Even as drone technology advances, power constraints limit the amount of equipment unmanned systems can carry, as well as the time they can stay in the air. Some drone systems, like the Persistent Aerial Reconnaissance and Communications drone from CyPhy Works, deliver power through a tether to keep a small drone aloft for an entire week. The Army, however, is developing a system to supply power through a laser, according to reporting from the New Scientist.
The drone would be outfitted with a photovoltaic cell that could take the light beam from the laser and turn it into electricity. The Army has still to determine how to get the benefits of photovoltaics without the extreme heat damaging the drone, according to Futurism. The system is being developed by the Army’s Communications-Electronics Research, Development and Engineering Center based in Maryland. The Army wants to be able to use a laser to power a drone on the ground by 2019 and then in flight by 2020.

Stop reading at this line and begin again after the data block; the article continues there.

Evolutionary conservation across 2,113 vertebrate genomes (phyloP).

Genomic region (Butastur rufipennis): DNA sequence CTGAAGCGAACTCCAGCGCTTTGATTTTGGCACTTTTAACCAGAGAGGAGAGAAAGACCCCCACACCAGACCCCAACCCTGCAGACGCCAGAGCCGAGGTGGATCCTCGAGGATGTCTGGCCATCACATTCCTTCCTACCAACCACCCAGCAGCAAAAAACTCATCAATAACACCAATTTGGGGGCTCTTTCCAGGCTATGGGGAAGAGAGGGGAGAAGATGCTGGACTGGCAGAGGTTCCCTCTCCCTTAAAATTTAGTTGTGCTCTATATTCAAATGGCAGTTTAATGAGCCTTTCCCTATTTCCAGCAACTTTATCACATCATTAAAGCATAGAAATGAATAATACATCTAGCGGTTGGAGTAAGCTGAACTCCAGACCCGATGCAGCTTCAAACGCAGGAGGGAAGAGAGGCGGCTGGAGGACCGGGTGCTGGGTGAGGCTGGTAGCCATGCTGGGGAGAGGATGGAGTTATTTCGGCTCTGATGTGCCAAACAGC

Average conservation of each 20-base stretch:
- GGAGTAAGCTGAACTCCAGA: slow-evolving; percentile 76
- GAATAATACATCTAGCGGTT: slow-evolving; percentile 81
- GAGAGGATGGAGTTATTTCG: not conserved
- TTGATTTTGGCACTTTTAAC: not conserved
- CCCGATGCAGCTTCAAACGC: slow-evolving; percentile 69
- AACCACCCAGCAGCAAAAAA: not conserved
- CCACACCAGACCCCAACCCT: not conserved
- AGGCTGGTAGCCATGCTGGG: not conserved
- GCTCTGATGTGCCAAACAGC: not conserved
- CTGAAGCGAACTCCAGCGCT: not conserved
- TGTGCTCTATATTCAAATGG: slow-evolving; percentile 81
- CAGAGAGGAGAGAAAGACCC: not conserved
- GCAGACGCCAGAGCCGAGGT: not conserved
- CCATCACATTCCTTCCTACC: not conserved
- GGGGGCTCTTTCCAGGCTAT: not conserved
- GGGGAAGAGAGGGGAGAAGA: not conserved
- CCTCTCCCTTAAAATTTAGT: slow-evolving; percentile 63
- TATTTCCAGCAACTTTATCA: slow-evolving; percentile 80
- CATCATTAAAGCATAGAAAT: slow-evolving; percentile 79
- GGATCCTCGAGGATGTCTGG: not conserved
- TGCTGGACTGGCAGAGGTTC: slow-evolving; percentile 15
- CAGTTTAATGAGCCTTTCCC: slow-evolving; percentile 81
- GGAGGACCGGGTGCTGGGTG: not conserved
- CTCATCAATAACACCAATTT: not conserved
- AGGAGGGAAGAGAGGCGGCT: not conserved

The Defense Advanced Research Projects Agency is also experimenting with beaming power to drones. It is working with Silent Falcon Unmanned Aircraft System (UAS) Technologies' long-range unmanned aircraft system to prove the feasibility of recharging an electric powered UAS while in flight using a laser light source.